Watch a Wave of Smoke From July 4 Fireworks Sweep the U.S.

The spike in particulate matter is significant but fleeting.

Berkeley Earth

Every year, people in the United States purchase the equivalent of 5.9 million pounds of military-grade explosives in fireworks. That’s as much explosive power as 328 Mother of All Bombs.

A large portion of those fireworks are set off on the evening of July Fourth, as the sun sets on Independence Day. The resulting smoke that fills the sky is so dense that it shows up on pollution tracking particulate matter in the air across the country.

The wave of elevated pollution starts on the East Coast, where it gets dark first, and then heads west toward the Pacific. For a few hours, Americans living in populated areas experience air quality conditions along the lines of what a person living in Beijing, China, might breathe in on an average day.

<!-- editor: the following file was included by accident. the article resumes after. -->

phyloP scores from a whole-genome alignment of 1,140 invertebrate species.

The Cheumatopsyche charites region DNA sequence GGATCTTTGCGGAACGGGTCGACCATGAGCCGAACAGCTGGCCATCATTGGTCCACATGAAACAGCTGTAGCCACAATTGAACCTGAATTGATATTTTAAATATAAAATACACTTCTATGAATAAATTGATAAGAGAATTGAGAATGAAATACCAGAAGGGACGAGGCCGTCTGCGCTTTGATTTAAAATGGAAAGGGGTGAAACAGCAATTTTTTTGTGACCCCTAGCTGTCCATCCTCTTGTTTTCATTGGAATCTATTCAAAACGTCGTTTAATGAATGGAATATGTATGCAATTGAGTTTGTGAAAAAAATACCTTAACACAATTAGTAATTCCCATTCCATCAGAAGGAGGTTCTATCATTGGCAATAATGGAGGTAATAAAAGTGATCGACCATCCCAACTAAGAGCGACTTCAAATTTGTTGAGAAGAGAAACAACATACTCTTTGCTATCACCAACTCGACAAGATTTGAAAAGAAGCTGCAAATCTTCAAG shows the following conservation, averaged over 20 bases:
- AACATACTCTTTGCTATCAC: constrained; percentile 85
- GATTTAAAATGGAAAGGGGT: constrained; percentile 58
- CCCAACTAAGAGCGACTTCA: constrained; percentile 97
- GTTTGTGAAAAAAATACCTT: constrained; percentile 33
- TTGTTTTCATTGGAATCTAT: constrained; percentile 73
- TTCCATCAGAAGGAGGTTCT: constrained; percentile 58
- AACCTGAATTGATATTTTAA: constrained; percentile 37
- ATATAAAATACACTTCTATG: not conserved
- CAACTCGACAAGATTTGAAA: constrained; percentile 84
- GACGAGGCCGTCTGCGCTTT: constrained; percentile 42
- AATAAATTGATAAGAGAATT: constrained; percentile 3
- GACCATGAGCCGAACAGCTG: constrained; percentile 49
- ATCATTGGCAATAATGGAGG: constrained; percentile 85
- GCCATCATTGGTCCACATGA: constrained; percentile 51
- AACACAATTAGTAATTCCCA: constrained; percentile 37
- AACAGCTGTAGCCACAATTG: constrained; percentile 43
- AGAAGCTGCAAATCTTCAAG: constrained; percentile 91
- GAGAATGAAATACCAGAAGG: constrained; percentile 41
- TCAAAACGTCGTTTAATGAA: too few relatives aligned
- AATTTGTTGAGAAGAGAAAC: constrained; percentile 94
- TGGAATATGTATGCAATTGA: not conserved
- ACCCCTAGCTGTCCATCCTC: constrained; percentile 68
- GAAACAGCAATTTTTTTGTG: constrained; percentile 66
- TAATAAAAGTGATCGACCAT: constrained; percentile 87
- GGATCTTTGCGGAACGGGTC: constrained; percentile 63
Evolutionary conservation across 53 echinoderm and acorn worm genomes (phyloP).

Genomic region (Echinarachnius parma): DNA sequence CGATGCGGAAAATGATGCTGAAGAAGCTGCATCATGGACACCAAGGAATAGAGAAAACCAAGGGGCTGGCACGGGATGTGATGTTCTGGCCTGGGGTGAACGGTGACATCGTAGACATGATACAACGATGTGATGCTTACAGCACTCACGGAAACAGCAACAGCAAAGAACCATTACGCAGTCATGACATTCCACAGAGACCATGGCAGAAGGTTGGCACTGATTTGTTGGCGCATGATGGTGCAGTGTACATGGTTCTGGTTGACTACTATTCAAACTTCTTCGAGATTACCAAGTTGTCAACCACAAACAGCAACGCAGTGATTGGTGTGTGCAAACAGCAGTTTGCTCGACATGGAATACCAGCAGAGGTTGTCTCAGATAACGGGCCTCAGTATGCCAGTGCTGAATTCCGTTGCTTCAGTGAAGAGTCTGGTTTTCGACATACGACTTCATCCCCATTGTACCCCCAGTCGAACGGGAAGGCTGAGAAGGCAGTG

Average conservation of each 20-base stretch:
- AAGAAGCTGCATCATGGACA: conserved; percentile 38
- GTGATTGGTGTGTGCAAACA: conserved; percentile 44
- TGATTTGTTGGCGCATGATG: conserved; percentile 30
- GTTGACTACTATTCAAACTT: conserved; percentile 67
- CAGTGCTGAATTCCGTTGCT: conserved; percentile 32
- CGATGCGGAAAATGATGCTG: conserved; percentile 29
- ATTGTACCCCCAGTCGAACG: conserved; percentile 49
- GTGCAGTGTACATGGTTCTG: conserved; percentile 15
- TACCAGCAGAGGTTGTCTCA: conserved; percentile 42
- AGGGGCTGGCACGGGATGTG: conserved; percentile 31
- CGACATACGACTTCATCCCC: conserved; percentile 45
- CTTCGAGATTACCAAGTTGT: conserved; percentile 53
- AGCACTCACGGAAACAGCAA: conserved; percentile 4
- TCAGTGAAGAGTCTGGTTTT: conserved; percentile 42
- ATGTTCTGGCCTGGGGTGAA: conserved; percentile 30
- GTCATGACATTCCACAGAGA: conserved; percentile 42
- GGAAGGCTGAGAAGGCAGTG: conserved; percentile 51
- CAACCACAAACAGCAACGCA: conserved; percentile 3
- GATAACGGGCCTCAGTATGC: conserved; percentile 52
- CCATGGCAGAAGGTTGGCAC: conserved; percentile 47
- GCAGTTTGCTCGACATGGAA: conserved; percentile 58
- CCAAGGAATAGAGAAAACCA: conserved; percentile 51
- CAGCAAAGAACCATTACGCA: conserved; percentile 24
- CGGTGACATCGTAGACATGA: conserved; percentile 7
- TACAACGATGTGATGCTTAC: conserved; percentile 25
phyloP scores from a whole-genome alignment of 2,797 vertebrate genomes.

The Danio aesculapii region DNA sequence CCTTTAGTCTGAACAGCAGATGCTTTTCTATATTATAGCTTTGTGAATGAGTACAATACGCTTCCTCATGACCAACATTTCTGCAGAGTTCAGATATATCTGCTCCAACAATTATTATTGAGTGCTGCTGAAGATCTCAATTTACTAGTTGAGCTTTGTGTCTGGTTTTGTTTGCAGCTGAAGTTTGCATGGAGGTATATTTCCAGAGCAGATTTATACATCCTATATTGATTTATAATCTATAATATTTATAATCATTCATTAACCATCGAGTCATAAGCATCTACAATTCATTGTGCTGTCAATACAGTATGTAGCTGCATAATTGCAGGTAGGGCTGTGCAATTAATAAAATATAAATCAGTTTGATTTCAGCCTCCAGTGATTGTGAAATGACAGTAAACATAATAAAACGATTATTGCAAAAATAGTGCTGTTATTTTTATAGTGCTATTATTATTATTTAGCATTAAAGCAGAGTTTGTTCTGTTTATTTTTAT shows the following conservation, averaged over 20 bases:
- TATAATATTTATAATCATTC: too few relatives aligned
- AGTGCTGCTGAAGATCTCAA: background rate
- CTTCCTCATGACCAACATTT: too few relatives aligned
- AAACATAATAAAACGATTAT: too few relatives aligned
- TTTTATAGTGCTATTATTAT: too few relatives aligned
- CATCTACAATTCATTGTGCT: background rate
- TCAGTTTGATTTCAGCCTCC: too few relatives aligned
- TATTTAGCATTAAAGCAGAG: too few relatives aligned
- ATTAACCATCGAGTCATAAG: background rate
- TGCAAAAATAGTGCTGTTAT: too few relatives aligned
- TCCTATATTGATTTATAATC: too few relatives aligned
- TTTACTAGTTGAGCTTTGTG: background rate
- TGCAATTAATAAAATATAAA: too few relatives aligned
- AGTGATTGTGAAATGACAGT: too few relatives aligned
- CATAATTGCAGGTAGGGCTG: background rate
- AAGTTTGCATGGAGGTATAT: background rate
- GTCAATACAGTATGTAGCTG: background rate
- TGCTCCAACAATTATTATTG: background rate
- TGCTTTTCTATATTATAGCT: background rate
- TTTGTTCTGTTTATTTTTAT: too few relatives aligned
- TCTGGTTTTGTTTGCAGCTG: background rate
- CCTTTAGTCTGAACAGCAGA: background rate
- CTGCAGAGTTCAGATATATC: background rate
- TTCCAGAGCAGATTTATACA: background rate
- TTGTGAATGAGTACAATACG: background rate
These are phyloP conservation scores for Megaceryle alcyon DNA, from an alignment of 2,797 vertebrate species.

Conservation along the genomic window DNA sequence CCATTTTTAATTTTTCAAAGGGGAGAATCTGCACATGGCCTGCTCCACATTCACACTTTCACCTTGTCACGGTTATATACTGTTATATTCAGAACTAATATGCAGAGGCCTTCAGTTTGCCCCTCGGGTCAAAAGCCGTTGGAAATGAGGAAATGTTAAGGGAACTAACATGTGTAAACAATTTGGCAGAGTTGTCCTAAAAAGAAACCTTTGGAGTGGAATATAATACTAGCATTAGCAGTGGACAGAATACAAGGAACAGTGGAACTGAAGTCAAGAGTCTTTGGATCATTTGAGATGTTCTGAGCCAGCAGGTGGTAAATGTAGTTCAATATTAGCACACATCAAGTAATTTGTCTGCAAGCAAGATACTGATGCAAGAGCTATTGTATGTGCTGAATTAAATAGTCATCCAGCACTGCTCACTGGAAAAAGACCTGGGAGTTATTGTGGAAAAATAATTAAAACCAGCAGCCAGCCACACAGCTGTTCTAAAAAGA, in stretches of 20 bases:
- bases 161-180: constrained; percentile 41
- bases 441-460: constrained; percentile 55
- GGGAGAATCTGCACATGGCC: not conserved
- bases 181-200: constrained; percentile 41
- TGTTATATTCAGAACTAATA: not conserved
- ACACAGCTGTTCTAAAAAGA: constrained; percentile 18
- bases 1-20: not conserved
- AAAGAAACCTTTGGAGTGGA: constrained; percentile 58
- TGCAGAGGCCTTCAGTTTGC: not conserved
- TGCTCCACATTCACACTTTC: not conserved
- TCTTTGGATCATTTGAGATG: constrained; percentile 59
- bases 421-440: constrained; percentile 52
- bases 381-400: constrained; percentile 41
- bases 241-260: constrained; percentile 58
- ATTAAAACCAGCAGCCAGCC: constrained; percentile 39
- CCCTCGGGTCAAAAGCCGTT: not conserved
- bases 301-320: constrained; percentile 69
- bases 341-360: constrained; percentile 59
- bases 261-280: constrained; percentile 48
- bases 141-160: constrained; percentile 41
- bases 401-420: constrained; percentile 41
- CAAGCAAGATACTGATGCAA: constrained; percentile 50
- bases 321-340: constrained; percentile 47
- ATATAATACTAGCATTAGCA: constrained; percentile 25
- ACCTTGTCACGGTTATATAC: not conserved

See for yourself. Each frame of the video slideshow represents one hour of time, beginning at 9 p.m. Eastern on July 4, 2017.

“It’s important to see this, and it’s important to know that it’s happening, but I think it’s also important to recognize that it only lasts a couple of hours,” Elizabeth Muller, the Executive Director of Berkeley Earth, the organization that produces the pollution maps, tells Inverse. “In the big scheme of things, pollution from fireworks is much more fleeting than pollution from industry or even pollution from cars.”

Living in persistent pollution is very bad for your health. Analysis by Berkeley Earth found that polluted air kills 1.6 million people annually in China. In the U.S., it kills more people each year than guns or cars.

But Muller isn’t too worried about the consequences of inhaling fireworks smoke, both because the pollution dissipates relatively quickly and because we just don’t have strong data to support a case that it is a public health concern.

“We don’t have much evidence on the impact of these fireworks, and if there were studies that show that there were a lot more ER visits and problems due to the fireworks, then that’s a different story,” says Muller. “It’s hard to say anything at this point, because we have this spectacular map that shows air pollution going across the country on the Fourth of July, but what does it really mean? We don’t really know.”

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